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Appendix A: Guide to CD

Guide to "HPMS High-Volume Best Practices and Guidelines" CD

HOLD CONTROL (CTRL) KEY AND CLICK ON HYPERLINK TO GO TO THE DOCUMENT

This Guide accompanies the HPMS High-Volume Best Practices and Guidelines Final Report. The final report includes references to the documents hyperlinked below.

To reference individual documents, please use the hyperlinks below.

1. MS Word Documents

California Department of Transportation, Traffic Operations, Microwave Vehicle Detection Systems (MVDS) Guidelines, DRAFT, 2003

Summary: This document provides draft guidelines for the installation and operations of Microwave Vehicle Detection System (MVDS). The document is intended to aid Caltrans personnel when making decisions on where and when to effectively deploy MVDS. Particularly, this guide is to help the designer to understand what the MVDS solution can do and how to use it as well as to help the personnel know what to watch out for in taking delivery of this equipment from the Contractor.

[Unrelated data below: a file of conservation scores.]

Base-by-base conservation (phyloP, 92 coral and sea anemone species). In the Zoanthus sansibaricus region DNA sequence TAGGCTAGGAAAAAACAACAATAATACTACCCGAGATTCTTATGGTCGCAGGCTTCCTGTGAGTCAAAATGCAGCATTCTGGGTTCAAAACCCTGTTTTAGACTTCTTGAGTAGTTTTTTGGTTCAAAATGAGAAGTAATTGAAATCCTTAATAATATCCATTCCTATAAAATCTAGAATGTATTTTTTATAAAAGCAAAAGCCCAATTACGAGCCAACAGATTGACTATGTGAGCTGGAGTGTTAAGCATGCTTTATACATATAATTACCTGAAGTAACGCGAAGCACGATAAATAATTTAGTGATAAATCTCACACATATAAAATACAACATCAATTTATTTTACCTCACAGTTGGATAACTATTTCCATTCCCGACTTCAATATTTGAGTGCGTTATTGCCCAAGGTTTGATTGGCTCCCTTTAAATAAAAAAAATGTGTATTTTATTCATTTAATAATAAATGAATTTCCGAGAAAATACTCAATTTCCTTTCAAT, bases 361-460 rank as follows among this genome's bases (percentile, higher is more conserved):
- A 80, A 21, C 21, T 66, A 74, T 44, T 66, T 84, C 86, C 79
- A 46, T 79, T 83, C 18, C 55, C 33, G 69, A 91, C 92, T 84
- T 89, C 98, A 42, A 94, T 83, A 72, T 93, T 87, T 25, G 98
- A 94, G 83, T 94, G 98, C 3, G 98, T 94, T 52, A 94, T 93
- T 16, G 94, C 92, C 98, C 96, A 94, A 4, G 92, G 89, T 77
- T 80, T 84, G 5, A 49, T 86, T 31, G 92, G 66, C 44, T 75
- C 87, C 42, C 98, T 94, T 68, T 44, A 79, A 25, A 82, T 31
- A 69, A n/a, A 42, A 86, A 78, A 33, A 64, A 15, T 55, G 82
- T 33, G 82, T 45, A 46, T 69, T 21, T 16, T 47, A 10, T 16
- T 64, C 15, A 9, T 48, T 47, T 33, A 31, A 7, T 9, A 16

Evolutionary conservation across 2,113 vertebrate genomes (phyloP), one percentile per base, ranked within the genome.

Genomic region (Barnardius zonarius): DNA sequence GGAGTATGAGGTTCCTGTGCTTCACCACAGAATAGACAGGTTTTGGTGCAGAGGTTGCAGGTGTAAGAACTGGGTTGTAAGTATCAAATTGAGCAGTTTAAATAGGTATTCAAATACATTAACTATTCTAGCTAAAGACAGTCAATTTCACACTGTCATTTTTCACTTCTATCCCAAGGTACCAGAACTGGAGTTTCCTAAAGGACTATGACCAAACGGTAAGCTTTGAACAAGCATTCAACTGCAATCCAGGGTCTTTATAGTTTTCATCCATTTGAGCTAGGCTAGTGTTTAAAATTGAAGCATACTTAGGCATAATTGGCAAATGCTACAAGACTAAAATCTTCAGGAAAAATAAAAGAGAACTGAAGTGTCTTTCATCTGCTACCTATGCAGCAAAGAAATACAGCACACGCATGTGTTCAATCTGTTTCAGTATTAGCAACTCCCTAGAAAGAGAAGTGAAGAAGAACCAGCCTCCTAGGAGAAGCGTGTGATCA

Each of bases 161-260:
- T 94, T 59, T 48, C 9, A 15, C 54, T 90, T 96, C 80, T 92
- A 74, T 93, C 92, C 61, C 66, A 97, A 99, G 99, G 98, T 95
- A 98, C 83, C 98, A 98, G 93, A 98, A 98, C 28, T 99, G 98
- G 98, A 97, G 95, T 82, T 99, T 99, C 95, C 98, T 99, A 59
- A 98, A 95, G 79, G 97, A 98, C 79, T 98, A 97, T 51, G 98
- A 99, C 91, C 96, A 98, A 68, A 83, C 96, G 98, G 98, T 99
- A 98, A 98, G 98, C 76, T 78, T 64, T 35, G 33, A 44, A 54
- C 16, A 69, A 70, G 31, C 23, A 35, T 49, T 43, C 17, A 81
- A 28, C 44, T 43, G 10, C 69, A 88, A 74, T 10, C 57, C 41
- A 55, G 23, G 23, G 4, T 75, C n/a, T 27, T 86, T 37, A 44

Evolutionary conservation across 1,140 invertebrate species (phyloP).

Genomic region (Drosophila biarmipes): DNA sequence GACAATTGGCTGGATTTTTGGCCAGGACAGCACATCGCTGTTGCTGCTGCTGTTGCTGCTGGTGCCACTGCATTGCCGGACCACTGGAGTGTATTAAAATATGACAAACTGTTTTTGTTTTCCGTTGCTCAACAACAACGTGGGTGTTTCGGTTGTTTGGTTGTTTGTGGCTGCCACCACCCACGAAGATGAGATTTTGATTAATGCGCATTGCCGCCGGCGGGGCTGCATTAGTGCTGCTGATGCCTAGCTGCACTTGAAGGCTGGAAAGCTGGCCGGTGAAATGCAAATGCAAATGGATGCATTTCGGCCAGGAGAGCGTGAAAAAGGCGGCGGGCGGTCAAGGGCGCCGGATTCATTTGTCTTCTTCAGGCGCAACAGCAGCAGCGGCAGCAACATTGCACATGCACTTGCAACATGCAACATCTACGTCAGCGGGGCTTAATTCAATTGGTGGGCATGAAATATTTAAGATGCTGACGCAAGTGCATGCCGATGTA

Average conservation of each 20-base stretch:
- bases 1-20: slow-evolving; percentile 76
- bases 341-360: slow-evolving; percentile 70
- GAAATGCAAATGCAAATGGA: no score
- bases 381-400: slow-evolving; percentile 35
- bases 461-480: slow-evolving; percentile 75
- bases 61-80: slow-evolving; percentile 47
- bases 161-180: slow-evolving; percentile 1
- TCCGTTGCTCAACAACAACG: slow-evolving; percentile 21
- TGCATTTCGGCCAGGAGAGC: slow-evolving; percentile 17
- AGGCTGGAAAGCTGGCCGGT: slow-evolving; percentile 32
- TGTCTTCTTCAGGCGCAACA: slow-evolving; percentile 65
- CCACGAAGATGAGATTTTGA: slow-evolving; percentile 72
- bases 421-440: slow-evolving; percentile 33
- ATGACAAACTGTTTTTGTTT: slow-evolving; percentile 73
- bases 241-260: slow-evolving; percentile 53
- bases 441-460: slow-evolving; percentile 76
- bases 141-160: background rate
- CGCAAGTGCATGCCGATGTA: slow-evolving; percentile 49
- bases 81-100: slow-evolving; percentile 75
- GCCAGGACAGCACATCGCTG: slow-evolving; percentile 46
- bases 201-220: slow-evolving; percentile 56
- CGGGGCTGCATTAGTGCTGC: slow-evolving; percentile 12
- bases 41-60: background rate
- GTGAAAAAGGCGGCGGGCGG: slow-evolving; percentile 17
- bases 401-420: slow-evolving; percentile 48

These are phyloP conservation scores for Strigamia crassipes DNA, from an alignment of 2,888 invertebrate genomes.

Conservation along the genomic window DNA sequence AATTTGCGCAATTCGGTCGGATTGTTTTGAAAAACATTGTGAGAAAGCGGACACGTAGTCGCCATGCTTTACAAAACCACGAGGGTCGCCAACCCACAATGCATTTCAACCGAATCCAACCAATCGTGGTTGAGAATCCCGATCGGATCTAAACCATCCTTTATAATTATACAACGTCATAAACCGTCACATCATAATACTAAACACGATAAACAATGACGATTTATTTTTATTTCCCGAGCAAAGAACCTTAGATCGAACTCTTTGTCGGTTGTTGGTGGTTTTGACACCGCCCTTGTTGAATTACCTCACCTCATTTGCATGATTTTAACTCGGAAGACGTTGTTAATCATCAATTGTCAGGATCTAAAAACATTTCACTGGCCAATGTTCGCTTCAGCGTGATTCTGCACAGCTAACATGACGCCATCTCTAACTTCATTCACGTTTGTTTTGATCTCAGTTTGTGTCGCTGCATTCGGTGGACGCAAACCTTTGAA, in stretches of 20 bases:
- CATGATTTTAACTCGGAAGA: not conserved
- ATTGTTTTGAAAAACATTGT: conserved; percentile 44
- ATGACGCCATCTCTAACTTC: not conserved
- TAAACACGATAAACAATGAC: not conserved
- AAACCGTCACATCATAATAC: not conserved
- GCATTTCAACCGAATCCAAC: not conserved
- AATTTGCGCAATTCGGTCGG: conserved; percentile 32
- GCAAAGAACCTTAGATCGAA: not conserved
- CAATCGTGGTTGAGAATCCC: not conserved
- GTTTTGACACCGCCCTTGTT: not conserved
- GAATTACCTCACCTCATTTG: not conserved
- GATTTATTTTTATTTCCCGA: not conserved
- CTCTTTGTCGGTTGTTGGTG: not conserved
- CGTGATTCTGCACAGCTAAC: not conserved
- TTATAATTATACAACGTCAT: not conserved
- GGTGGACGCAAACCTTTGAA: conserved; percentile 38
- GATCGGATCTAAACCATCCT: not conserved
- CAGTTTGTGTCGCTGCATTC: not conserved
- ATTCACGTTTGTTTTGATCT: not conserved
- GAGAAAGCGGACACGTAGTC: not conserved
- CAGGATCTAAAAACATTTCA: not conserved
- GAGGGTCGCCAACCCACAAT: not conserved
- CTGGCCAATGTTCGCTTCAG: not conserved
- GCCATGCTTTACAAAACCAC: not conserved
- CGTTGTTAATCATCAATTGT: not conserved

Contact: Joe Avis

New York State Department of Transportation, (i) Permanent (ii) Mobile Platform Acoustic Site Summaries, and (iii) LOOP / PIEZO based Automatic Traffic Recorder Specifications

Summary: The first two documents from NYSDOT provide specifications for permanent, mobile acoustic sensors with a focus on the benefit costs of using such technologies. The third document provides the specifications for a loop/piezo based automatic traffic recorder.

Contact: Todd Westhuis

U.S. DOT, Federal Highway Administration, A Summary of Vehicle Detection and Surveillance Technologies used in Intelligent Transportation Systems, produced by the Vehicle Detector Clearinghouse (VDC) for FHWA ITS Joint Program Office, Fall 2000

Summary: This summary document was developed to assist in the selection of vehicle detection and surveillance technologies that support traffic management and traveler information services. Included are descriptions of common types of vehicle detection and surveillance technologies in terms of theory of operation, installation methods, advantages and disadvantages, and summary information about performance in clear and inclement weather and relative cost. Following each technology description is vendor-provided information about specific sensor models, their functions and applications, users, and installation and maintenance costs.

Contact: www.nmsu.edu/traffic

New York State Department of Transportation, Highway Data Services Bureau, Zone 3 contractor specifications, June 15 2003